I begin to peruse the third old photo album found in my great grandmother’s home where I grew up. I turn the page and find the first photograph is of Senator James Garfield taken by the G.W. Pach studio in NYC.
Perhaps the James Garfield photo will give me a clue to the time period of this album?
According to the NY historical society, Gustavus Pach’s studio was located at 841 Broadway from 1877 to 1881. Between 1881 and 1890, the studio was listed under the Pach Brothers at this location. From the 1870s, the Pach brothers operated studios at Harvard, Yale, West Point, and Long Branch NJ also noted on the back of the photo.
From the 1870s, the Pach Brothers made portraits of elite families including George W Childs, Anthony Drexil and their close friend Ulysses S. Grant. Impressed with the brothers’ photographic work, Grant, Childs, and Drexel pooled funds to underwrite the Pach brothers’ first photographic studio built at Long Branch on the grounds of the United States Hotel, as well as their mobile horse-drawn darkroom. Long Branch was a shore town that was a favorite resort for wealthy Philadelphians such as Childs and Drexel.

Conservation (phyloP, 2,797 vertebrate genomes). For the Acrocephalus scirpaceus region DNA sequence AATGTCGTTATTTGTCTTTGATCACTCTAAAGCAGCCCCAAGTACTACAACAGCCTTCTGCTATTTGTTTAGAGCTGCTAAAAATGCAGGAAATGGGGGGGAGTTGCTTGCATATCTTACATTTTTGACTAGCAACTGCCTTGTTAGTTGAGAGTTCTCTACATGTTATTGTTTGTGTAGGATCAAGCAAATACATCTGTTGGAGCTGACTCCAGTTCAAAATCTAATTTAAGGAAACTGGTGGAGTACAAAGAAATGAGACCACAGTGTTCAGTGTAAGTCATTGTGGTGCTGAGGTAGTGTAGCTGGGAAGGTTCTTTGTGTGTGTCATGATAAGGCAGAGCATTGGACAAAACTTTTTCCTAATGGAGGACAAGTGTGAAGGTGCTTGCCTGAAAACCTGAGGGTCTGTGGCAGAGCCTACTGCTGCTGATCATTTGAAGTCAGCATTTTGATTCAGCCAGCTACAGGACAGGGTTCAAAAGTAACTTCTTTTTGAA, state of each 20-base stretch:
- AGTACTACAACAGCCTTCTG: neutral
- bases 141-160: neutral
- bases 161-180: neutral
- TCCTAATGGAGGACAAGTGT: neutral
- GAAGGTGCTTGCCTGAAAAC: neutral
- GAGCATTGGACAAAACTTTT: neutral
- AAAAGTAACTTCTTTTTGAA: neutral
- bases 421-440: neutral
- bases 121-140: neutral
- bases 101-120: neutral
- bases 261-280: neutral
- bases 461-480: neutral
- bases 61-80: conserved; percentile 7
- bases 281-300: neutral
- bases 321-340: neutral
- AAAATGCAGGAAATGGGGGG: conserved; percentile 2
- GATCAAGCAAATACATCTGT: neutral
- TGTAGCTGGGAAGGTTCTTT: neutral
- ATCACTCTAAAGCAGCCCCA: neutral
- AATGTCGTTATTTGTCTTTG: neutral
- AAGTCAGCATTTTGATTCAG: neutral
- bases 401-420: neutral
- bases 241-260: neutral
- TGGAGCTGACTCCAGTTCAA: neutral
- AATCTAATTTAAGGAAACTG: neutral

I learn that the Pach brothers were photographers for elite families and Ulysses S Grant. It makes sense they also photographed James Garfield.
When was Garfield a US Senator? He was an Ohio Republican elected to the US Senate in 1859 until 1862, when he was elected to the House of Representatives. In 1881, Garfield was elected President after nine terms in the U.S. House of Representatives. His Presidency was impactful, but cut short after 200 days when he was assassinated.
The Pach photography studio was at this NY location from the 1870s when Garfield was not a Senator. Another mystery.
Why did Garfield hold such a special place in this photo album? My ancestors were Maine Republicans. My great great grandfather Otis Means was a member of the Maine Legislature in the 1860s/1870s era.
I search for a connection between Garfield and Maine and find that his secretary of State was Maine’s own James G Blaine. Garfield and Blaine had both served in the US House of Representatives between 1863 and 1876, both had fought government corruption and opposed the powerful“stalwarts” faction that sought control of the Republican party.
I can only guess when this was inserted into the album, but perhaps it was in response Garfield’s horrific assassination with Blaine by his side in 1881.
This image may depict Garfield, his assassin, and Blaine. The man on the far left resembles Blaine.
Last year, I watched an excellent PBS documentary on James Garfield. You can watch it here.
More on this photo album in an upcoming post!